Well actually, not just drumming, all kinds of things can cure what it is that ails ya.
I was talking with some folks about finding your passion, your purpose or that thing that you were put here on earth to do. And the questions always come down to this: “how will you know it when you find it?”
Good question; it’s not easy. So, here’s my sense of how it worked for me.
First and foremost, I strongly believe that there has to be some part of it that serves others, some way for other humans to benefit from this thing you were put here on earth to do. We humans are social creatures, so if you’re really aligned with what you were put here to do, I think it has to benefit the human community in some way, shape or form.
And secondly, being engaged with it takes you ‘out of your self’ in some way. For me with music, when I’m 100% engaged and in the moment with it, I lose track of time, and I lose track of pain. This is where the title of this blog comes in–for me, it can be a cure for pain.
I get migraines, and I have all these meds and processes to help manage it, but one of the best things I can do sometimes is to simply play drums. This doesn’t cure things 100% of the time–sometimes things are too far along and nothing works. But, if I’m somewhere short of that, drumming can help get rid of the pain. I realize that this makes zero intuitive sense (making all that noise and being so physically active when your head feels like that seems less-than-logical). But, I swear to you, it can totally do the job.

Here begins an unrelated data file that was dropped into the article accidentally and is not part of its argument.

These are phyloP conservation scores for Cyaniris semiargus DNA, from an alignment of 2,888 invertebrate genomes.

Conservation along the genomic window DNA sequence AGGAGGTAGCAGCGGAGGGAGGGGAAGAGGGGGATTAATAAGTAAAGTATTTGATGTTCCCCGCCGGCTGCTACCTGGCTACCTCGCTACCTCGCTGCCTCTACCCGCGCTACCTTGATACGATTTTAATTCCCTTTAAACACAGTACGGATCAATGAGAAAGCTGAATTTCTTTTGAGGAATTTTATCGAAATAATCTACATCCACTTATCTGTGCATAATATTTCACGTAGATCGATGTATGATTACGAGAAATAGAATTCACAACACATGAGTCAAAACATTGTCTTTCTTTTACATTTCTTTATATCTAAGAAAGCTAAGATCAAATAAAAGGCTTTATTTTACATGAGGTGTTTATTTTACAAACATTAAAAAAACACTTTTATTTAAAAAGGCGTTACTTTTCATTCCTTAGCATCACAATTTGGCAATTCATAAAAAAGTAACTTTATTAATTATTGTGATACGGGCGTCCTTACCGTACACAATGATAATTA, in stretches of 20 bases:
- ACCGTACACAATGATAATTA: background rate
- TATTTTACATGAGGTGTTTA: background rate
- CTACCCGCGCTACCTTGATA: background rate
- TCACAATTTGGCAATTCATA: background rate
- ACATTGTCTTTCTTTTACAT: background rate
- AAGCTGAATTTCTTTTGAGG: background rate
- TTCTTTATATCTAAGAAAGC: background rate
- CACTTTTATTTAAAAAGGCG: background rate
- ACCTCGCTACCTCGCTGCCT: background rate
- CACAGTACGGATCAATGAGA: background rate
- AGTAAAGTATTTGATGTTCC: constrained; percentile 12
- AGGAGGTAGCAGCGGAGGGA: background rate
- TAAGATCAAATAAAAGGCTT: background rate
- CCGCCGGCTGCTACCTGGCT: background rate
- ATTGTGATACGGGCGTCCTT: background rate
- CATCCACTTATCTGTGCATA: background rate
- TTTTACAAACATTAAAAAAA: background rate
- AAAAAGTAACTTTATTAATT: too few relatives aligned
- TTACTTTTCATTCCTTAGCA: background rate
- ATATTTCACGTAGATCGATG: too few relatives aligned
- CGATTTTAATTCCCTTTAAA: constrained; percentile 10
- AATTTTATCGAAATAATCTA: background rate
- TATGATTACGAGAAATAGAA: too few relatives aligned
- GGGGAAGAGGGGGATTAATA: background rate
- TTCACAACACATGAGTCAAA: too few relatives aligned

So then, what is the thing for you that does it? What are the things you engage in that take you outside of yourself? Where you lose track of time? Where it doesn’t feel like ‘work’, or a ‘chore’, or a ‘grind’? And then, once you’ve identified it, how can this thing serve other people? THEN you will have the beginnings of something wonderful.
I know it may sound like I’m oversimplifying things, but some things in life really are simple and straightforward, and we humans like to mess it up and complicate it with our minds and our thinking. (I did that for decades with my drumming and my music–I complicated it and found problems with it over and over again.)
To quote Seth Godin, “The obvious answer to your problem isn’t obvious yet, but once someone finds it, it will be. That’s the way obvious answers work. They’re not obvious because they’re easy to find, they’re obvious because, in fact, there’s an answer. Most problems don’t have obvious answers…”
This is how it was for me when I was learning what I was put here to do. And, I imagine, it might be something like that for you as well. When it dawned on me that I was put here to teach and perform music, it was very anti-climatic. A total buzz kill. This is because it was so obvious and, in my mind at the time, uninspiring. (Long story, but it was because my mom, my stepfather and my biological father were all teachers, so it seemed about as ‘un-sexy’ as any thing could be.) I’ve since found a way to be excited about it–thrilled even. But it was totally anti-climatic at first: no fireworks in the sky, the earth didn’t move, no parade. 😉 It was like, “you’re kidding me…that’s it?”
And sadly, it may be anti-climatic (and obvious, and simple, and a total buzz-kill) for you as well. But, that doesn’t make it any less important. Life’s like that sometimes. And of course, your mileage may vary. I mention this only because it’s what I know–it’s how it happened for me.
And there you have it. Cheers!